US STOCK exchanges Nasdaq OMX and IntercontinentalExchange raised the heat on NYSE Euronext yesterday, tabling an aggressive revised bid to derail its planned link-up with Deutsche Boerse.
Nasdaq-ICE, whose $11.3bn (£7bn) bid to merge with NYSE Euronext was rejected this month, offered to pay a $350m reverse break fee should US competition authorities veto its bid.
In a bullish letter arguing against NYSE’s reasons for rejecting their bid, the exchanges said they had $3.8bn in committed bank funding ready to pay the cash element of the merger. They added that they were already in talks with US antitrust officials to gain support for a merger that would control 52 per cent of US equity trades.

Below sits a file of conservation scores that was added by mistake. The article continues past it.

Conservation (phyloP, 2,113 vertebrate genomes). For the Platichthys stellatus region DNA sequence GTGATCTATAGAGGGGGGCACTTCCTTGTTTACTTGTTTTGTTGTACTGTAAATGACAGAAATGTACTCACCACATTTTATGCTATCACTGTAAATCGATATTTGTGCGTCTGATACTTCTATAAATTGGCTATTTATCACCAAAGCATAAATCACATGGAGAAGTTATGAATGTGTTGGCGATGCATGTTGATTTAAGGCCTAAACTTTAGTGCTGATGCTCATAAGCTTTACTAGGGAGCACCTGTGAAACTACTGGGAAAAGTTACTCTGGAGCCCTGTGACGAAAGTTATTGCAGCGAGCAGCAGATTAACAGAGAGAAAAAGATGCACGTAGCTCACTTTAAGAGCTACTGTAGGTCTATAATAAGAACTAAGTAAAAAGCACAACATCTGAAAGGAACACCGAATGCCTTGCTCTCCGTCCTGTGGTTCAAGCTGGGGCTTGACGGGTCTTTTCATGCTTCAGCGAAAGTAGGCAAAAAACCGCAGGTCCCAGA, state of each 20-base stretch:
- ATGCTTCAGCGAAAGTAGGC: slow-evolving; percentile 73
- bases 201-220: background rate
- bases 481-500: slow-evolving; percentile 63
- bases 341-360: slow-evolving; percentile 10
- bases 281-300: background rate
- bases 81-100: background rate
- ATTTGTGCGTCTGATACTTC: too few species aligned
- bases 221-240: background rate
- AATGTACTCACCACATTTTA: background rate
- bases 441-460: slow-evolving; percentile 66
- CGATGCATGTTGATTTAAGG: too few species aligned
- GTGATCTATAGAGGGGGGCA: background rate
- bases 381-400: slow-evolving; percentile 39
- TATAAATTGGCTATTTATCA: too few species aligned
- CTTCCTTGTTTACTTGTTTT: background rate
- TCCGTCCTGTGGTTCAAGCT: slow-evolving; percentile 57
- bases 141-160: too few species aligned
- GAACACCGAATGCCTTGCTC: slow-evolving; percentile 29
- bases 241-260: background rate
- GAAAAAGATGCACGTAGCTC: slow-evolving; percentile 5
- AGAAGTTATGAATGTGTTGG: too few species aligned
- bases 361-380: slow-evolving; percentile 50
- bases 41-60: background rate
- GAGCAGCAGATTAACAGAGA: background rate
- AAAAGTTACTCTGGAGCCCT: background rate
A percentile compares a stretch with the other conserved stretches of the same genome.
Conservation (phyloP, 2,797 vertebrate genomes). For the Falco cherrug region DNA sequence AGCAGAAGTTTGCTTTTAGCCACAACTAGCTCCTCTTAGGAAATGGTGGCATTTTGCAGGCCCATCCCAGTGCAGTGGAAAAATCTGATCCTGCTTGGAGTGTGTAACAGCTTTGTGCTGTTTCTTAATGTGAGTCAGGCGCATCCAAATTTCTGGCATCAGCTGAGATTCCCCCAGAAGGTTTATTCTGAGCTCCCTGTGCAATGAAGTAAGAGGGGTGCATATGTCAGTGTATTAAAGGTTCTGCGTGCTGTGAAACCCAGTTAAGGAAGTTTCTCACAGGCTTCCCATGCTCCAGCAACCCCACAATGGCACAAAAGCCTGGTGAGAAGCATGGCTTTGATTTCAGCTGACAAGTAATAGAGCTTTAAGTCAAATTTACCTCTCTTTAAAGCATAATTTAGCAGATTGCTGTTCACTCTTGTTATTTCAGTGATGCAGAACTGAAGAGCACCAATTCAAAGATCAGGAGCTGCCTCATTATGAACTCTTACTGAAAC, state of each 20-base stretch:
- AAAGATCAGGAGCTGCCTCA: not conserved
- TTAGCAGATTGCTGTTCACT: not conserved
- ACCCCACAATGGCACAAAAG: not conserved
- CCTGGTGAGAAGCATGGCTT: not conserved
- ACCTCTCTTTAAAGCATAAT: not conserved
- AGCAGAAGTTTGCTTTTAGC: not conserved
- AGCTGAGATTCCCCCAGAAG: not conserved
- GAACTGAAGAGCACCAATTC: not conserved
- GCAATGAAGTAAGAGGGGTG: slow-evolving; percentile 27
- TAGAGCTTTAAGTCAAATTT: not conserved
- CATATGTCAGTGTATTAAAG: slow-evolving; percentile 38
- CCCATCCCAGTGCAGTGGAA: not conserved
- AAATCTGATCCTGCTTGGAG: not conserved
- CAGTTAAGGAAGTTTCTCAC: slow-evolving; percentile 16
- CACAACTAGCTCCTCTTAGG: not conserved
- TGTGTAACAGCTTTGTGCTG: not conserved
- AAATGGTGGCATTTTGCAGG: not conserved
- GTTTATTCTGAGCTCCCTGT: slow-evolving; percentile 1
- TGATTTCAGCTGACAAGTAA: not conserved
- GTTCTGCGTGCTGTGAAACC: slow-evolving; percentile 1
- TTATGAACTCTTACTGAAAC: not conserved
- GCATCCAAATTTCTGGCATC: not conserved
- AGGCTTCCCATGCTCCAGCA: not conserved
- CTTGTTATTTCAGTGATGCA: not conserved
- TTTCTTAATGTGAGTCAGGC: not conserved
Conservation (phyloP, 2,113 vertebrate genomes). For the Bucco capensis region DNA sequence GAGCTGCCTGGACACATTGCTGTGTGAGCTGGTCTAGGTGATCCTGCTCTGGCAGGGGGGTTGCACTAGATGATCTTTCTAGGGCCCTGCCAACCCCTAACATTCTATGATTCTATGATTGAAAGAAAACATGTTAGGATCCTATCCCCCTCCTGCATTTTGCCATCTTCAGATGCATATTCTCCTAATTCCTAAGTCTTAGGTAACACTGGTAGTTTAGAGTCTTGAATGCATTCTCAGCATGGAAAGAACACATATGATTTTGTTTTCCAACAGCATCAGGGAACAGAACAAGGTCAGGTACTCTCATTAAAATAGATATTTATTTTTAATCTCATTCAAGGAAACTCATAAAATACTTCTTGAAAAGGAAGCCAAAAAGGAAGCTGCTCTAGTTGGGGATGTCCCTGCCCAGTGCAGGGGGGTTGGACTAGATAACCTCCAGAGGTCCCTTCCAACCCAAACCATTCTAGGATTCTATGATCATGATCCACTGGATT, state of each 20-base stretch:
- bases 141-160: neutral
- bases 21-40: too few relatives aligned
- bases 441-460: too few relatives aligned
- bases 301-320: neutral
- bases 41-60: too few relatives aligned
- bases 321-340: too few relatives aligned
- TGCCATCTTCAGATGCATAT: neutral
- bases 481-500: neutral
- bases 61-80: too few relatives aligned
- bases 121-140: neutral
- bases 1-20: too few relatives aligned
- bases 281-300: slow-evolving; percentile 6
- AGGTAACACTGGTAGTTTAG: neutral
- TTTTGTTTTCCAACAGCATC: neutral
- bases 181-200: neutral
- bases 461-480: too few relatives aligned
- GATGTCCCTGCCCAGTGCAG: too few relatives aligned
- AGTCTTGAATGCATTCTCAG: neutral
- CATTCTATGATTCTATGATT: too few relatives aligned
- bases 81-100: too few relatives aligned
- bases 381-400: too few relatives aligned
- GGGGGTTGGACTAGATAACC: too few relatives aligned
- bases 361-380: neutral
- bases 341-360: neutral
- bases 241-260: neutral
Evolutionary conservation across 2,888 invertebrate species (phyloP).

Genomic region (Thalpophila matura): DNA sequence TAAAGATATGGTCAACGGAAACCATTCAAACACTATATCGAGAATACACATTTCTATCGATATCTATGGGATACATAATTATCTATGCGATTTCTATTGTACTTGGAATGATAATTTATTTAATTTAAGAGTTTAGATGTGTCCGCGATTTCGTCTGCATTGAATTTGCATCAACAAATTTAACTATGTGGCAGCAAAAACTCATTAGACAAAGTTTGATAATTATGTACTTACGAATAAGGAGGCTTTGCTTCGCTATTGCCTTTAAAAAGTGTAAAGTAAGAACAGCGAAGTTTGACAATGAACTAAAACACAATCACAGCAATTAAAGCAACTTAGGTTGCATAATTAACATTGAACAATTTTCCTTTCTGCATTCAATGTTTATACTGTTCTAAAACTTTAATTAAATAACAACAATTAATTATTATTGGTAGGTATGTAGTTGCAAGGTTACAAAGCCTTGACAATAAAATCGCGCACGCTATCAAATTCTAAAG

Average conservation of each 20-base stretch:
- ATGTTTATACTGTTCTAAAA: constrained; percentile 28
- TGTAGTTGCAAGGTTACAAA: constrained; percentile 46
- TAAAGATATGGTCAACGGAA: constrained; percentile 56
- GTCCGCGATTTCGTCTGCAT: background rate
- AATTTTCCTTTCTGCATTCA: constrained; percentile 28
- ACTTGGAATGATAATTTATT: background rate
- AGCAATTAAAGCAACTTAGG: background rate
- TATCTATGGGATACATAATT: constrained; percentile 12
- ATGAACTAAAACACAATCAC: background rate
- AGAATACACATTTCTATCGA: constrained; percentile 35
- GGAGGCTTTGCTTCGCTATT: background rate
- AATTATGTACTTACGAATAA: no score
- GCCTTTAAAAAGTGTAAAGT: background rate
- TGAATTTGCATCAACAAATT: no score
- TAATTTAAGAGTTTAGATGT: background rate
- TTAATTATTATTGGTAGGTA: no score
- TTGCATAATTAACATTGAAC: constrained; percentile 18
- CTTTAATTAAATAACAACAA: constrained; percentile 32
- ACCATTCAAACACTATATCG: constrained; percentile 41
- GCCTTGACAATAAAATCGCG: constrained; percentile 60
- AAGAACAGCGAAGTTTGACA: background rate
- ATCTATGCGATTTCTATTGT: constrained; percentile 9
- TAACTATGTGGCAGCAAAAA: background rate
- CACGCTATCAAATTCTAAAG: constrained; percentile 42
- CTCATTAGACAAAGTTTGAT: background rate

“This should eliminate any concerns that the NYSE Euronext board has about engaging in discussions with us,” said Nasdaq chief executive Robert Greifeld.
The letter attacked NYSE Euronext’s $9.5bn plan to merge with Deutsche Boerse to create a transatlantic trading platform. It said the Nasdaq/ICE offer would avoid a lengthy EU competition investigation. Nasdaq and ICE’s rival bid offered cash and stock worth $2bn more, leaving NYSE investors reportedly angry when the board dismissed it.
But the Deutsche merger would retain both US and German executives, while a Nasdaq-ICE merger would likely leave the NYSE board without roles in the new entity.
Sources close to Deutsche Boerse told City A.M. it would not raise its offer in response as both exchanges would have to propose the new price to shareholders.
NYSE Euronext’s board said it would review the bid.